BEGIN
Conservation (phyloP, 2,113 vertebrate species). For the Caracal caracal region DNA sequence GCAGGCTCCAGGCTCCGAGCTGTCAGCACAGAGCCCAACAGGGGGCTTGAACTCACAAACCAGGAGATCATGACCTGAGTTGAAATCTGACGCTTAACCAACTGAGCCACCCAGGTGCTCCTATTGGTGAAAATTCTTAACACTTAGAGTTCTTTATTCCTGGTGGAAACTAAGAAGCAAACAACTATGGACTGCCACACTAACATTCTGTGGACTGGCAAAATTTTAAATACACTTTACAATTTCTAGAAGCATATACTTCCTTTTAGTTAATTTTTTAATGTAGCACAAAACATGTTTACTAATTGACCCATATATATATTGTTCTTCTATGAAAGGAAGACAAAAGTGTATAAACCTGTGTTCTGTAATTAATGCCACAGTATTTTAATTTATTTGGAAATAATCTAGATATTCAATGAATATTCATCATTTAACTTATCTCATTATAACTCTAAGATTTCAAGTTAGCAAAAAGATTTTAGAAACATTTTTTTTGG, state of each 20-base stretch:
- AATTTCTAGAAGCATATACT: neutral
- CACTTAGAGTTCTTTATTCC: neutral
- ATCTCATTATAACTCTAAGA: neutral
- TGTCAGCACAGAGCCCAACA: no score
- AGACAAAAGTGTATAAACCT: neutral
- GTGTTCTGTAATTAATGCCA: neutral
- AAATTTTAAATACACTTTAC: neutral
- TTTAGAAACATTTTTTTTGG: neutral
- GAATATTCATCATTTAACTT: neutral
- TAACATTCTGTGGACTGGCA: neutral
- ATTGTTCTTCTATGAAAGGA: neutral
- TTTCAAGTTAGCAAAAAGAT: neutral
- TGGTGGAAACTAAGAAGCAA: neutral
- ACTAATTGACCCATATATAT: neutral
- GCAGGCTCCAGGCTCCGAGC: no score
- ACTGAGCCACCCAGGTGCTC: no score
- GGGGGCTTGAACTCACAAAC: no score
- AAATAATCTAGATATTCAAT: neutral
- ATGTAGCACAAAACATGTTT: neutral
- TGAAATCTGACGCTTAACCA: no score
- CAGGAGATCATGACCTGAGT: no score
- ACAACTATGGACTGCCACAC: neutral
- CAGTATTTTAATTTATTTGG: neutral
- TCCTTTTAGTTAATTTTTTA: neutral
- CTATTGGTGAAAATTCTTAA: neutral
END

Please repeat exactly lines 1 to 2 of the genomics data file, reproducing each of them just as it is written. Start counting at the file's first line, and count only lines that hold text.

Conservation (phyloP, 2,113 vertebrate species). For the Caracal caracal region DNA sequence GCAGGCTCCAGGCTCCGAGCTGTCAGCACAGAGCCCAACAGGGGGCTTGAACTCACAAACCAGGAGATCATGACCTGAGTTGAAATCTGACGCTTAACCAACTGAGCCACCCAGGTGCTCCTATTGGTGAAAATTCTTAACACTTAGAGTTCTTTATTCCTGGTGGAAACTAAGAAGCAAACAACTATGGACTGCCACACTAACATTCTGTGGACTGGCAAAATTTTAAATACACTTTACAATTTCTAGAAGCATATACTTCCTTTTAGTTAATTTTTTAATGTAGCACAAAACATGTTTACTAATTGACCCATATATATATTGTTCTTCTATGAAAGGAAGACAAAAGTGTATAAACCTGTGTTCTGTAATTAATGCCACAGTATTTTAATTTATTTGGAAATAATCTAGATATTCAATGAATATTCATCATTTAACTTATCTCATTATAACTCTAAGATTTCAAGTTAGCAAAAAGATTTTAGAAACATTTTTTTTGG, state of each 20-base stretch:
- AATTTCTAGAAGCATATACT: neutral